When the results of the 2016 presidential election came in, it became abundantly clear that Black women were the driving force behind Hillary Clinton.
But Black women alone were not enough to tilt the election in Clinton’s favor. The 2016 election of President Donald Trump galvanized women across the country, especially Black women. Black women across the country who never considered a career in politics threw their hat in the ring to help take back the House of Representatives and the Senate in 2018.
But who are these women and how do we find them? Writer Luvvie Ajayi had the answer.
The Black women in politics website was inspired by the election of Alabama Senator Doug Jones. Jones won in part due to the 96 percent of Black women who voted for him. With the help of a Sili Recio, Lucrecer Braxton, and Candace Jones, Ajayi started a Google Doc with over 100 names. The document evolved into a searchable database, which lists over 400 names of Black women running for federal, state and local offices in 2018. Notable candidates include Congresswoman Maxine Waters, Congresswoman Barbara Lee and Stacey Abrams, who is running for governor of Georgia.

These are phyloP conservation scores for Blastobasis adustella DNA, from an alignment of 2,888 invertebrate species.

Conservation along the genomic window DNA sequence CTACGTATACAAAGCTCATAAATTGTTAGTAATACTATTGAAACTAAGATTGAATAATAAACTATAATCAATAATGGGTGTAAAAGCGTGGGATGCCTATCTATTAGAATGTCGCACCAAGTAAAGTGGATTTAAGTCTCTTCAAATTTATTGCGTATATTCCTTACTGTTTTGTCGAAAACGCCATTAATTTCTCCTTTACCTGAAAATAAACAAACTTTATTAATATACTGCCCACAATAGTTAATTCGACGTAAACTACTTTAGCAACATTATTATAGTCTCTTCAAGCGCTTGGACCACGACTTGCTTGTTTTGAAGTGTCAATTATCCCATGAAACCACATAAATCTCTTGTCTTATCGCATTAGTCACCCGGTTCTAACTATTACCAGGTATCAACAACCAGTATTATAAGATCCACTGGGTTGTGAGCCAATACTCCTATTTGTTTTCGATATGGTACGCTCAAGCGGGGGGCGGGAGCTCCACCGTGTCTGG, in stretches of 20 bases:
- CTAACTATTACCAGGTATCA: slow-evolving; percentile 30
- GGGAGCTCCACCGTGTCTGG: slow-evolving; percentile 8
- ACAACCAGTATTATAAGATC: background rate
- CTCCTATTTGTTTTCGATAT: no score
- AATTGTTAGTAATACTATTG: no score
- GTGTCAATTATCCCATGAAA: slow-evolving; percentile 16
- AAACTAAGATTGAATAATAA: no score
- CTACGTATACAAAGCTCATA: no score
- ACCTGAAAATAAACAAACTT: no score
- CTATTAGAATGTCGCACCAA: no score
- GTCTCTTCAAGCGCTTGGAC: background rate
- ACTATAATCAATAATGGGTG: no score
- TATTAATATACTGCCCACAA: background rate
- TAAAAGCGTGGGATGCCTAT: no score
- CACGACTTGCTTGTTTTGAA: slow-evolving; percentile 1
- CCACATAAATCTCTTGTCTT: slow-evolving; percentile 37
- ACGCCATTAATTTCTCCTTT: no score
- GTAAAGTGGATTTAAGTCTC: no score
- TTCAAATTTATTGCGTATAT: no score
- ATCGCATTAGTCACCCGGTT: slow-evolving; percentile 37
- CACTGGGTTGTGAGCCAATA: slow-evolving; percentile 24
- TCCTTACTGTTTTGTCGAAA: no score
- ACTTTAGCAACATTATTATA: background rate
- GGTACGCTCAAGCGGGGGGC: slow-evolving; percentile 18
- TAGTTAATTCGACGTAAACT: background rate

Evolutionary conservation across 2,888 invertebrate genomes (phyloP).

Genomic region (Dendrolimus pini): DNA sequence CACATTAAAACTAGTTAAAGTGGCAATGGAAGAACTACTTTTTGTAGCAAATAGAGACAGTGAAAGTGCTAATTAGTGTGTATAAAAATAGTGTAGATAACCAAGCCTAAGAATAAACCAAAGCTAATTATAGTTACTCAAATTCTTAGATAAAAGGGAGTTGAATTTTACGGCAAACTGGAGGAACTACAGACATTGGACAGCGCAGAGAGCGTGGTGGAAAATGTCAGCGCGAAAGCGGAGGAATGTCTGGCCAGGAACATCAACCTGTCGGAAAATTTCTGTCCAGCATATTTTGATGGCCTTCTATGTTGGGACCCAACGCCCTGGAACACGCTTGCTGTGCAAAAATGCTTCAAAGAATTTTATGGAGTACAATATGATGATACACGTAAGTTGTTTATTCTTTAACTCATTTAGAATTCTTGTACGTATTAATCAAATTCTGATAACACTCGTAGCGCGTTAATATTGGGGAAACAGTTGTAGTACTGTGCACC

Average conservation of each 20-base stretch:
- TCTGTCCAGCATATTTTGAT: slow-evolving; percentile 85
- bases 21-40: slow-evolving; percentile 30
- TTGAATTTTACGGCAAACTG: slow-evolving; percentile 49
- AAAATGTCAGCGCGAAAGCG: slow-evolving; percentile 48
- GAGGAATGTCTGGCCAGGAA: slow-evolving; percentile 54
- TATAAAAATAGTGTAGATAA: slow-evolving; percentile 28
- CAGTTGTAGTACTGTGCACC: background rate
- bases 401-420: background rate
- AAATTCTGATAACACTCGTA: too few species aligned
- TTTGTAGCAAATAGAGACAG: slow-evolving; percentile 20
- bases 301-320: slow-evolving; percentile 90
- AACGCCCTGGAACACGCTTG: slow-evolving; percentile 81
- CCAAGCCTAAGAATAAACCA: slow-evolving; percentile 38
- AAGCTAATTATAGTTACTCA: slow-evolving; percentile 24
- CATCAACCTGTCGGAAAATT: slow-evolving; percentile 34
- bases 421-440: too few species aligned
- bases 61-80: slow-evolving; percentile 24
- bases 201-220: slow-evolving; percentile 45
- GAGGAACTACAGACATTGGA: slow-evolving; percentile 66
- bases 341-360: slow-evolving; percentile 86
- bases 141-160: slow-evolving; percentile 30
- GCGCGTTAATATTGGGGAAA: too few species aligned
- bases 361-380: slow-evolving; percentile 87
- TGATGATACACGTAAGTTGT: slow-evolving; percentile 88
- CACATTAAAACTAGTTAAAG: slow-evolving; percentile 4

This website’s mission is to make it easier for you to learn more about the Black women running for office: There are Black women running for political office all over the United States, and we need to know who they are. It is abundantly clear that we need to start following the lead of Black women, because we show up and do what is important, even when we are being disenfranchised and sabotaged from doing the work. 2018 is especially important because midterm elections are coming up. We need all the information we can get.
Ajayi expressed on her personal site and on the Black Women in Politics that the database isn’t an official endorsement.
“The goal is to make it easier to find the information we need to support those we have got to support. Remember: You do research from the links provided to candidate websites. Again, the database is not an endorsement. These 2018 elections matter so much (locally, state-wide, nationally) so we need all the information we can get.”
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